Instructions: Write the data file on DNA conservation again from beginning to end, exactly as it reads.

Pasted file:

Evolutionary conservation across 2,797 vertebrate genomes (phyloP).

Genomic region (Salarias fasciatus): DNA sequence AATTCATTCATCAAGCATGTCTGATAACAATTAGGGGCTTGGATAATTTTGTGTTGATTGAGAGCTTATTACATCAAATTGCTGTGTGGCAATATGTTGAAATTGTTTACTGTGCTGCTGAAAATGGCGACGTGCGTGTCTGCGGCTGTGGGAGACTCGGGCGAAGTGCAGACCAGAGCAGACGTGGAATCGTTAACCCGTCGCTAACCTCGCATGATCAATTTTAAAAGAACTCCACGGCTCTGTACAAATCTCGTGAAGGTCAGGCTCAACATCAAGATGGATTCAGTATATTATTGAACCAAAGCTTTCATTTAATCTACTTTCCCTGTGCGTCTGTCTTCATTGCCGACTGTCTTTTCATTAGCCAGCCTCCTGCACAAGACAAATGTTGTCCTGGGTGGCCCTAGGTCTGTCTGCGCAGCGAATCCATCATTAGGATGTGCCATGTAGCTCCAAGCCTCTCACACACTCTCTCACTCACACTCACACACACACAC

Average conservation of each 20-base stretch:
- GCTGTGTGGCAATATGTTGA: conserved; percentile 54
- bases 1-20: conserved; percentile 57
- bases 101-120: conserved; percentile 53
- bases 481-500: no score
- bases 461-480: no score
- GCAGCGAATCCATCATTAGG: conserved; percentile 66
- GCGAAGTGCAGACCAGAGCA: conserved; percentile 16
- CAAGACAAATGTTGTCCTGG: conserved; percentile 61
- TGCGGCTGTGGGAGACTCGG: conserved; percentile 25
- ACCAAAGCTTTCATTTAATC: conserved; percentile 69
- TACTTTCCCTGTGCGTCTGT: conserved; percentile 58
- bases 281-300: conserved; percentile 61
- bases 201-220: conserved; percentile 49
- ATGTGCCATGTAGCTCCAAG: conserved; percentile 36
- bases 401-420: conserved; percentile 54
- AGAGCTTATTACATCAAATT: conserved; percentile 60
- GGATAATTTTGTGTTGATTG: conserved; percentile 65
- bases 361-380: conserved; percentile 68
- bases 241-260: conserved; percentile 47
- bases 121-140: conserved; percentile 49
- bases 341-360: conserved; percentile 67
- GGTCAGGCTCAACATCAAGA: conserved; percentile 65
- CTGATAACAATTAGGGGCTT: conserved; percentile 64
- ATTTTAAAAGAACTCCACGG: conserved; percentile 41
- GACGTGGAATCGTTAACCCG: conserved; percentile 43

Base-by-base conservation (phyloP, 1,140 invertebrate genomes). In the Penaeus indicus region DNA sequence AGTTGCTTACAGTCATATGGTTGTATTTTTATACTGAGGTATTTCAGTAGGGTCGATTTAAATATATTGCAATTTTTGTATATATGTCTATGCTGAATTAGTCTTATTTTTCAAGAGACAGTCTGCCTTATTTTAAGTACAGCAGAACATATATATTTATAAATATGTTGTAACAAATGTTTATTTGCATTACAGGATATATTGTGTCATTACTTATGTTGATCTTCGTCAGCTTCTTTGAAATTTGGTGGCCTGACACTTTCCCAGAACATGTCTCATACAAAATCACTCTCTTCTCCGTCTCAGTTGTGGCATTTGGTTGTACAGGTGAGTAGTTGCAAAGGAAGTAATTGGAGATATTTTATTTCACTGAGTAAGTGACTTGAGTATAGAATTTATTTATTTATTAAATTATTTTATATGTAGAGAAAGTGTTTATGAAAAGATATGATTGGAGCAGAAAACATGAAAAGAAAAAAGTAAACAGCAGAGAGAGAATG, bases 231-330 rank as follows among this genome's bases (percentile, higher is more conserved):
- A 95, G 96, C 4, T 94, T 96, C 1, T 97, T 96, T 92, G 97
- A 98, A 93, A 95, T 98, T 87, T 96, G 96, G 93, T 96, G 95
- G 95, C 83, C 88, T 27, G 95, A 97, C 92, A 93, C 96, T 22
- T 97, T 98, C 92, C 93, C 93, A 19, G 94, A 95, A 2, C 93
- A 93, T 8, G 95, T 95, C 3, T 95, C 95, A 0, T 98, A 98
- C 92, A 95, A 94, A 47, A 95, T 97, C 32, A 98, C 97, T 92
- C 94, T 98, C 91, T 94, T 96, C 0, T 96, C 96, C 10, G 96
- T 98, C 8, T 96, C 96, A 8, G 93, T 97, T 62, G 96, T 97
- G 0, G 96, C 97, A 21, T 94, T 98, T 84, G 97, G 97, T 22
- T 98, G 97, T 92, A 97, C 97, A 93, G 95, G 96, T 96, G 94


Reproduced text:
Evolutionary conservation across 2,797 vertebrate genomes (phyloP).

Genomic region (Salarias fasciatus): DNA sequence AATTCATTCATCAAGCATGTCTGATAACAATTAGGGGCTTGGATAATTTTGTGTTGATTGAGAGCTTATTACATCAAATTGCTGTGTGGCAATATGTTGAAATTGTTTACTGTGCTGCTGAAAATGGCGACGTGCGTGTCTGCGGCTGTGGGAGACTCGGGCGAAGTGCAGACCAGAGCAGACGTGGAATCGTTAACCCGTCGCTAACCTCGCATGATCAATTTTAAAAGAACTCCACGGCTCTGTACAAATCTCGTGAAGGTCAGGCTCAACATCAAGATGGATTCAGTATATTATTGAACCAAAGCTTTCATTTAATCTACTTTCCCTGTGCGTCTGTCTTCATTGCCGACTGTCTTTTCATTAGCCAGCCTCCTGCACAAGACAAATGTTGTCCTGGGTGGCCCTAGGTCTGTCTGCGCAGCGAATCCATCATTAGGATGTGCCATGTAGCTCCAAGCCTCTCACACACTCTCTCACTCACACTCACACACACACAC

Average conservation of each 20-base stretch:
- GCTGTGTGGCAATATGTTGA: conserved; percentile 54
- bases 1-20: conserved; percentile 57
- bases 101-120: conserved; percentile 53
- bases 481-500: no score
- bases 461-480: no score
- GCAGCGAATCCATCATTAGG: conserved; percentile 66
- GCGAAGTGCAGACCAGAGCA: conserved; percentile 16
- CAAGACAAATGTTGTCCTGG: conserved; percentile 61
- TGCGGCTGTGGGAGACTCGG: conserved; percentile 25
- ACCAAAGCTTTCATTTAATC: conserved; percentile 69
- TACTTTCCCTGTGCGTCTGT: conserved; percentile 58
- bases 281-300: conserved; percentile 61
- bases 201-220: conserved; percentile 49
- ATGTGCCATGTAGCTCCAAG: conserved; percentile 36
- bases 401-420: conserved; percentile 54
- AGAGCTTATTACATCAAATT: conserved; percentile 60
- GGATAATTTTGTGTTGATTG: conserved; percentile 65
- bases 361-380: conserved; percentile 68
- bases 241-260: conserved; percentile 47
- bases 121-140: conserved; percentile 49
- bases 341-360: conserved; percentile 67
- GGTCAGGCTCAACATCAAGA: conserved; percentile 65
- CTGATAACAATTAGGGGCTT: conserved; percentile 64
- ATTTTAAAAGAACTCCACGG: conserved; percentile 41
- GACGTGGAATCGTTAACCCG: conserved; percentile 43

Base-by-base conservation (phyloP, 1,140 invertebrate genomes). In the Penaeus indicus region DNA sequence AGTTGCTTACAGTCATATGGTTGTATTTTTATACTGAGGTATTTCAGTAGGGTCGATTTAAATATATTGCAATTTTTGTATATATGTCTATGCTGAATTAGTCTTATTTTTCAAGAGACAGTCTGCCTTATTTTAAGTACAGCAGAACATATATATTTATAAATATGTTGTAACAAATGTTTATTTGCATTACAGGATATATTGTGTCATTACTTATGTTGATCTTCGTCAGCTTCTTTGAAATTTGGTGGCCTGACACTTTCCCAGAACATGTCTCATACAAAATCACTCTCTTCTCCGTCTCAGTTGTGGCATTTGGTTGTACAGGTGAGTAGTTGCAAAGGAAGTAATTGGAGATATTTTATTTCACTGAGTAAGTGACTTGAGTATAGAATTTATTTATTTATTAAATTATTTTATATGTAGAGAAAGTGTTTATGAAAAGATATGATTGGAGCAGAAAACATGAAAAGAAAAAAGTAAACAGCAGAGAGAGAATG, bases 231-330 rank as follows among this genome's bases (percentile, higher is more conserved):
- A 95, G 96, C 4, T 94, T 96, C 1, T 97, T 96, T 92, G 97
- A 98, A 93, A 95, T 98, T 87, T 96, G 96, G 93, T 96, G 95
- G 95, C 83, C 88, T 27, G 95, A 97, C 92, A 93, C 96, T 22
- T 97, T 98, C 92, C 93, C 93, A 19, G 94, A 95, A 2, C 93
- A 93, T 8, G 95, T 95, C 3, T 95, C 95, A 0, T 98, A 98
- C 92, A 95, A 94, A 47, A 95, T 97, C 32, A 98, C 97, T 92
- C 94, T 98, C 91, T 94, T 96, C 0, T 96, C 96, C 10, G 96
- T 98, C 8, T 96, C 96, A 8, G 93, T 97, T 62, G 96, T 97
- G 0, G 96, C 97, A 21, T 94, T 98, T 84, G 97, G 97, T 22
- T 98, G 97, T 92, A 97, C 97, A 93, G 95, G 96, T 96, G 94